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FAQ

Will the Airbus A380 be the next Boeing 747?
No. Never.The Boeing 747 was the outcome of a real demand placed by the then forceful head, Juan Trippe, of a real airline, Pan-Am. He wanted a high-capacity double- decker but was convinced by Boeing to accept a wide-body twin-aisle product instead.As soon as it was launched, it set off a wave of “me, too!” among the airlines. (Not the “#metoo” kind!) You had to have 747s in your fleet to be counted.Once it entered service, there was nothing till 2007 to challenge it (the DC-10, L-1011, and MD-11 all fell by the wayside).The Airbus A380 was the brainchild of Airbus execs who foresaw a need for a super-high-capacity aircraft to go in and out of slot-constrained airports, like the ones in India and China.Maybe there was some hubris involved, too.Sales were disappointing, and the line was facing closure until Emirates placed an order for 36 more on January 18 this year.The new Boeing 747, too has got a new lease of life from a recent Forder.Airbus says China is aware that it is open to industrial co-operation on the A380, but faces a challenge to persuade the country’s airlines to buy the superjumbo.“We need to convince the airlines that they can increase their market share and increase tremendously their image by buying the A380 and operating them from big Chinese hubs,” says Airbus commercial aircraft president Fabrice Brégier.“The Chinese market will be the biggest in the world and I believe the biggest market deserves the biggest aircraft.”Brégier describes as “premature” reports that Airbus has offered China an opportunity to participate on the programme, but stresses the manufacturer’s strong relationship with Beijing, “so they know that we’re open to an industrial co-operation, for instance, on the A380, but the challenge is more commercial.”China Southern is the only Chinese operator of the A380, with five in its fleet.Despite its best efforts, Airbus is struggling to sell the A380 to sceptical customers. And while Singapore Airlines’ new cabin is spectacular, that on its own will not convince the market.Although Airbus chief Tom Enders may call the updated cabin “breathtaking”, SIA cannot make a compelling business case for more of the type, even when its crowded Changi hub is factored in.Malaysia Airlines appears committed to removing its fleet of six A380s from regular service and converting them to enable high-density pilgrimage flights. And while Qantas chief executive Alan Joyce made headlines with his “I’d have to be drunk to order more” quip, far more damaging was his assertion that the double-decker, powered by older-generation engines, is far less efficient than the latest wide-body twins.Most airlines are unconvinced they can regularly fill a high percentage of an A380’s 400-odd seats, while the new management at Airbus may not see a long-term future in an aircraft that is slipping back into unprofitability.China and India will decide the fate of the A380.If they don’t take it, it will be curtains.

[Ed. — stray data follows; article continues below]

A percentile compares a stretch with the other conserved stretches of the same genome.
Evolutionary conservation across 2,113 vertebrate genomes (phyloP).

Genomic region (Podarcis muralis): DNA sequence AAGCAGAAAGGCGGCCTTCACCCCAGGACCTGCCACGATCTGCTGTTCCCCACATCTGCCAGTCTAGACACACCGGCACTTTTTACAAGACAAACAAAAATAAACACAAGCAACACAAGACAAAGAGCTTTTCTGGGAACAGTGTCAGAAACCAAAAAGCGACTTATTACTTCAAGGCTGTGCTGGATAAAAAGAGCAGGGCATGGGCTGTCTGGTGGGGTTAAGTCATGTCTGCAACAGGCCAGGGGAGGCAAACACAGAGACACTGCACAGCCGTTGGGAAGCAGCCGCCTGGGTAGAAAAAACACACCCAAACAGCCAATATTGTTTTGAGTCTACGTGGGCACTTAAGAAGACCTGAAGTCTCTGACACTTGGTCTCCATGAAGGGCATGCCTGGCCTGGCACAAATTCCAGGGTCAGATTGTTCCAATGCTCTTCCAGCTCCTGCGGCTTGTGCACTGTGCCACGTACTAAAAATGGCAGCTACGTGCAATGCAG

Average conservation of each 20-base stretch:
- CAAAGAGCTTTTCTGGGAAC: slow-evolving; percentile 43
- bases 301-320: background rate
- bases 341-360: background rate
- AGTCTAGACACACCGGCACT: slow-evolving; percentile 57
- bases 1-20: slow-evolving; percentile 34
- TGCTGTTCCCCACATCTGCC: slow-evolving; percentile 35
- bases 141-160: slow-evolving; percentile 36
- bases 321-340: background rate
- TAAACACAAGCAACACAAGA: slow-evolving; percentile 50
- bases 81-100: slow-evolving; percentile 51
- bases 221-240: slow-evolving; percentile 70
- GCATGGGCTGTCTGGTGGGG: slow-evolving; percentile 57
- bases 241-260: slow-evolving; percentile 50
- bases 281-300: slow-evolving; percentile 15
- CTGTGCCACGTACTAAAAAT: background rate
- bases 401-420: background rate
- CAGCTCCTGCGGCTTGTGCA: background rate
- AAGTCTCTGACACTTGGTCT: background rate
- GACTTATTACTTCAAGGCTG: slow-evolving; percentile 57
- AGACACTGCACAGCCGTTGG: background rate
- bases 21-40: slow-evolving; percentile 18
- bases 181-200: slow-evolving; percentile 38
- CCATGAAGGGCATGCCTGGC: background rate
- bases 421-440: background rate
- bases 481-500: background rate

Airbus seems to be filling way more airline orders than Boeing. Is Airbus putting Boeing out of business?